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Last call: Cclimate change' will have a destructive beering implications - study warns

Those who feared this summer’s CO2 shortage limiting their World Cup beer consumption are not out of the woods yet. A global shortage could see prices skyrocket in the future as extreme weather affects crops, a new study warns.

Researchers at the University of East Anglia in the UK asked what would happen to the beer industry tomorrow if it experienced the most severe form of drought or heat anticipated by scientists in the coming years - and came up with a harrowing answer.

The devastating findings were published in Nature Plants on Monday. With extreme weather conditions potentially causing worldwide beer consumption to drop by 16 percent, as supply of key crops fails to keep up with growing demand.

"Add beer to the list of foods threatened by climate change Barley crops around the world will be threatened by drought and heat"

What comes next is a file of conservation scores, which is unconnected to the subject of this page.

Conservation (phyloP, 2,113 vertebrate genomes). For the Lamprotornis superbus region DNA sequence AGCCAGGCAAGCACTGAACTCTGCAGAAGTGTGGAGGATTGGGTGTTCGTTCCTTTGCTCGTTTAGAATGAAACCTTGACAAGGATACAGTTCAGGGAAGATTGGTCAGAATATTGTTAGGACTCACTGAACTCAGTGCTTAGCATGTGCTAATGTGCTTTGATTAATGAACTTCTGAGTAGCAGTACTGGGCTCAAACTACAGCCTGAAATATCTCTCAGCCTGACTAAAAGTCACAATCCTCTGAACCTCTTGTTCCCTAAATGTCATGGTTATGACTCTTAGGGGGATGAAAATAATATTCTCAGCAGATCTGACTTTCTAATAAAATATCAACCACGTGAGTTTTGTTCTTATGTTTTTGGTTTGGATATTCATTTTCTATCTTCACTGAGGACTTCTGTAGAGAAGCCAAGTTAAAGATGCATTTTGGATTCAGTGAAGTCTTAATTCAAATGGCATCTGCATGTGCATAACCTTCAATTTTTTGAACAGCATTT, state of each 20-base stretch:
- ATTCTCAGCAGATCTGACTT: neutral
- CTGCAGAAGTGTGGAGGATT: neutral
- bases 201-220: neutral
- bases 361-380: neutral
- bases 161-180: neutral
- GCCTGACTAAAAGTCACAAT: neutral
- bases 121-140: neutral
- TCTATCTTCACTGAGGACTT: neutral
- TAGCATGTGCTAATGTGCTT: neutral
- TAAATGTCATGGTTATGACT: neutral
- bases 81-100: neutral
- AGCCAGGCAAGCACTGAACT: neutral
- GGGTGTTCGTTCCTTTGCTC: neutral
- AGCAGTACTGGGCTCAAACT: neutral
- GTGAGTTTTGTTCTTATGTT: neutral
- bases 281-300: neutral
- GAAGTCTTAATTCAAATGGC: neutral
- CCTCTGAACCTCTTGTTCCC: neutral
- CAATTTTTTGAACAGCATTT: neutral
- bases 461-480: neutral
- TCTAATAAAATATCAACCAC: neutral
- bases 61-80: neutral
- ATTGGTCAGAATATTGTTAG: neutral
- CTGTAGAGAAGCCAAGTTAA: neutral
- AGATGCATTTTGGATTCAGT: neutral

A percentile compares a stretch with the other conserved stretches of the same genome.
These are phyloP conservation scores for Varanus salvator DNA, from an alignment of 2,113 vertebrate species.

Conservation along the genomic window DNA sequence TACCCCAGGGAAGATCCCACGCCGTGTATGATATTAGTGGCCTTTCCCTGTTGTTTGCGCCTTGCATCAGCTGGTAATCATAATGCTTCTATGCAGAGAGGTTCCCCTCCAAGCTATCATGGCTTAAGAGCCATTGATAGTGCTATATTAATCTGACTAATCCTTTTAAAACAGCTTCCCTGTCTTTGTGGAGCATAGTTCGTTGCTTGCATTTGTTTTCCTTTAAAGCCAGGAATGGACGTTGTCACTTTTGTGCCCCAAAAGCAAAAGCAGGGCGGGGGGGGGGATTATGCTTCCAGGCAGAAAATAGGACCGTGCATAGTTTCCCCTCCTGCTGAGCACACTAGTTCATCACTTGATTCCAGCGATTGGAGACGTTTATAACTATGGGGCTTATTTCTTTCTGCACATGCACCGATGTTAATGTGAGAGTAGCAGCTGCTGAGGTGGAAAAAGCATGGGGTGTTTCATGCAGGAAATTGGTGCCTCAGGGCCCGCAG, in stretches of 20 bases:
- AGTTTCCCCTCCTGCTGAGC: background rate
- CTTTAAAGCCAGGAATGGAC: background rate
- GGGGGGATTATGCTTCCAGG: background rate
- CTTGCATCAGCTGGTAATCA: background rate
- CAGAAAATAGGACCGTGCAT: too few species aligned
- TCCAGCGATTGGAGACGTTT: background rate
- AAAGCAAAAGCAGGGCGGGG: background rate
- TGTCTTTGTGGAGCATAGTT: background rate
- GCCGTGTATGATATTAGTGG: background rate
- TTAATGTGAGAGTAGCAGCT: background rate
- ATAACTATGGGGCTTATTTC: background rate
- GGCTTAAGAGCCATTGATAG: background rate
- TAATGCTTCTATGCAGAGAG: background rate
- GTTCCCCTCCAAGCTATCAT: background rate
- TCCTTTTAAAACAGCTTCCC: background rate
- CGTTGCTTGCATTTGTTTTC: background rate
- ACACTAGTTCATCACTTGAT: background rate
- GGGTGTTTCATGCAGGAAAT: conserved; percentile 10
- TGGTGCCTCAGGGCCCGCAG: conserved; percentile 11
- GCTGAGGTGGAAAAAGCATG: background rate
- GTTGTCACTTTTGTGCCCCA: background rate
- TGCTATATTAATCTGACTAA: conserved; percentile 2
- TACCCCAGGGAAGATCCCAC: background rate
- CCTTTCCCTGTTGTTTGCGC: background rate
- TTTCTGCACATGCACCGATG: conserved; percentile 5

Richer countries with proud beer brewing traditions, like Ireland, Belgium and Czechia would be hardest-hit, as extreme heatwaves and droughts greatly decrease the worldwide stocks of barley, one of beer’s key ingredients.

Consumption in those three countries could potentially fall by a third, the study found, while UK consumption of beer would drop by a quarter.

China, the world’s largest consumer, could see a drop of up to 10 percent, accounting for 12 billion cans of beer.

The supply shortages, coupled with the rising prices to meet demand, may also have a stratifying effect on society. Higher costs for a pint in the pub or shop may result in beer becoming a luxury good and out of the price range of the working classes.

There won’t be any solace in other beverages, either, as the prices of chocolate, coffee and tea are all expected to rise due to the impact of climate change on crops.

The study isn’t meant to encourage those to drink more while prices remain low, the study’s authors say.

“We're not writing this piece to encourage people to drink more today than they would tomorrow,” said Prof. Dabo Guan, who instead advocated a greater understanding of the environment. “If people still want to have a pint of beer while they watch football, we have to do something about climate change.”
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